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|Title:||Fracture resistance and pattern of the upper premolars with obturated canals and restored endodontic occlusal access cavities|
|Citation:||Journal of Biomedical Research, 2010; 24(6):474-478|
|Publisher:||Nanjing Yike Daxue|
|Younong Wu, Peter Cathro and Victor Marino|
|Abstract:||We studied whether obturing canals and restoring endodontic occlusal access cavities on upper premolars could provide acceptable resistance and pattern to fracture. Eighteen upper premolars were divided equally into 3 groups. Group 1 consisted of intact controls; group 2 had access cavities and root canal preparations; group 3 as in group 2 but obturated with gutta-percha and AH26, and the access cavity restored with glass ionomer and composite. Specimens were submitted to compressive strength testing using the Hounsfield Universal H50KM testing machine with a load cell of 2000 Newtons and a crosshead speed set at 1.0 mm/min until fracture. The results from the compressive strength tests showed that intact controls (1105.83±90.93 MPa) and restored premolars (936.67±44.67 MPa) were significantly different from premolars with unrestored access cavities 568.33±105.49 MPa. There was no significant difference between intact controls and restored premolars. The predominant fracture pattern for intact teeth was an oblique fracture. For premolars that had endodontic access cavities, restored or unrestored, the most common fracture pattern was a vertical fracture. The restoration of occlusal access cavities with glass ionomer and composite provided fracture resistance close to that of intact controls, but when restored teeth fractured, they were predominantly non-restorable.|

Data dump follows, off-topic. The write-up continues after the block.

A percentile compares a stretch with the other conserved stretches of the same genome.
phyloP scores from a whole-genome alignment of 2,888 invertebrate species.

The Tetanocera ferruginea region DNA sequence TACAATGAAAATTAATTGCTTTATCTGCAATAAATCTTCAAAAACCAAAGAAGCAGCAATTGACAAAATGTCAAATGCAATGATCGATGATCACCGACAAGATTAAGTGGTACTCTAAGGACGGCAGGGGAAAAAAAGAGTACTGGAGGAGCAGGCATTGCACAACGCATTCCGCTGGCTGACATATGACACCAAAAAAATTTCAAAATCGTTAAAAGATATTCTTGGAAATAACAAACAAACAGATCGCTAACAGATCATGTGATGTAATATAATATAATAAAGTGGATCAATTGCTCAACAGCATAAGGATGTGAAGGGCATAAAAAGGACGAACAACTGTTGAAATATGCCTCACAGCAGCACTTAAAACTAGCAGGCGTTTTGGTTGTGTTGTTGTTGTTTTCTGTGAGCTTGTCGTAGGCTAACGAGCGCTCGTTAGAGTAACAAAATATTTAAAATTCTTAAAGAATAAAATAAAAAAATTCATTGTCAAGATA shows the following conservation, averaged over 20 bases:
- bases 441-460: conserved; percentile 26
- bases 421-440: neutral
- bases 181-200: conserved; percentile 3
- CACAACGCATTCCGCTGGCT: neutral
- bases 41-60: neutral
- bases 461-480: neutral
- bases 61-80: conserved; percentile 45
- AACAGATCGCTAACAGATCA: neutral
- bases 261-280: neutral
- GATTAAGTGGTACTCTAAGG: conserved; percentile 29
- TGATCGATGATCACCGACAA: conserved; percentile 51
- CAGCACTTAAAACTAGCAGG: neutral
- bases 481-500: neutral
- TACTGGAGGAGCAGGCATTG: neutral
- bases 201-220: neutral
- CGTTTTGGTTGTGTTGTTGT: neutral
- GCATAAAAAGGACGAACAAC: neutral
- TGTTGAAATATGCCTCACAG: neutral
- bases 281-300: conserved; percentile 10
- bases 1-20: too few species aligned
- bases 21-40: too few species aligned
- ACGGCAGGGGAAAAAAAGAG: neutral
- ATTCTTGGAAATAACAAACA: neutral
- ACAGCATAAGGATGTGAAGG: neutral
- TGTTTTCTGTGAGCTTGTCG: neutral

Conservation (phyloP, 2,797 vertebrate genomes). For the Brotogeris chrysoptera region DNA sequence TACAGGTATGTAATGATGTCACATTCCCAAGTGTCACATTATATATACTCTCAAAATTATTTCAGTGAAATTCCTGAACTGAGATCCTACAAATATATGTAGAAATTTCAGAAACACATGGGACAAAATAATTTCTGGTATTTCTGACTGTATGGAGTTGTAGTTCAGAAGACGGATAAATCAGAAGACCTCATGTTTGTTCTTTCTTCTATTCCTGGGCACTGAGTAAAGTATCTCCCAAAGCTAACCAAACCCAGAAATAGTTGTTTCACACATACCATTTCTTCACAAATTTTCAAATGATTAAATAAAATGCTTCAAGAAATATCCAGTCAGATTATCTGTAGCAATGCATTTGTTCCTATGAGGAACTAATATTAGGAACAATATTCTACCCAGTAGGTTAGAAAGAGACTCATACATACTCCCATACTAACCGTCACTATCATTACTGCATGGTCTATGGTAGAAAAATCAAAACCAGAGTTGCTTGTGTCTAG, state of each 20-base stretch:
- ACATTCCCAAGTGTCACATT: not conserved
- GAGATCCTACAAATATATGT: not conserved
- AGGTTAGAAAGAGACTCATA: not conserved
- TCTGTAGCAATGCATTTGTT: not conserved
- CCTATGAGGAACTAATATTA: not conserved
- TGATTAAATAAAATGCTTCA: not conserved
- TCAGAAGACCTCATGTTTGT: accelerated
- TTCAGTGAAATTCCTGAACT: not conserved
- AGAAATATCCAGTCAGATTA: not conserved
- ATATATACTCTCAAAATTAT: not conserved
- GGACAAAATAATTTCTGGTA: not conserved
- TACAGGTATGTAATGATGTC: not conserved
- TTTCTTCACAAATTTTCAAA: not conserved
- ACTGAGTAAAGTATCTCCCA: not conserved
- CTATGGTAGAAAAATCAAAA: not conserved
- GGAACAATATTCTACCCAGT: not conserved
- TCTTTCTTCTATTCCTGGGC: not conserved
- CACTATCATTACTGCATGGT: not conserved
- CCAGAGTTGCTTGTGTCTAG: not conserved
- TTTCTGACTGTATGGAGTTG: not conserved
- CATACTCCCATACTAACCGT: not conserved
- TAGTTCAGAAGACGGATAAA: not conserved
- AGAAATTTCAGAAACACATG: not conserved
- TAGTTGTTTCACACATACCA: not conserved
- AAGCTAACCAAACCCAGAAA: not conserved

|Keywords:||root canal preparation; premolar; fracture|
|Rights:||Copyright © 2010 The Editorial Board of Journal of Biomedical Research Published by Elsevier (Singapore) Pte Ltd.|
|Appears in Collections:||Dentistry publications|
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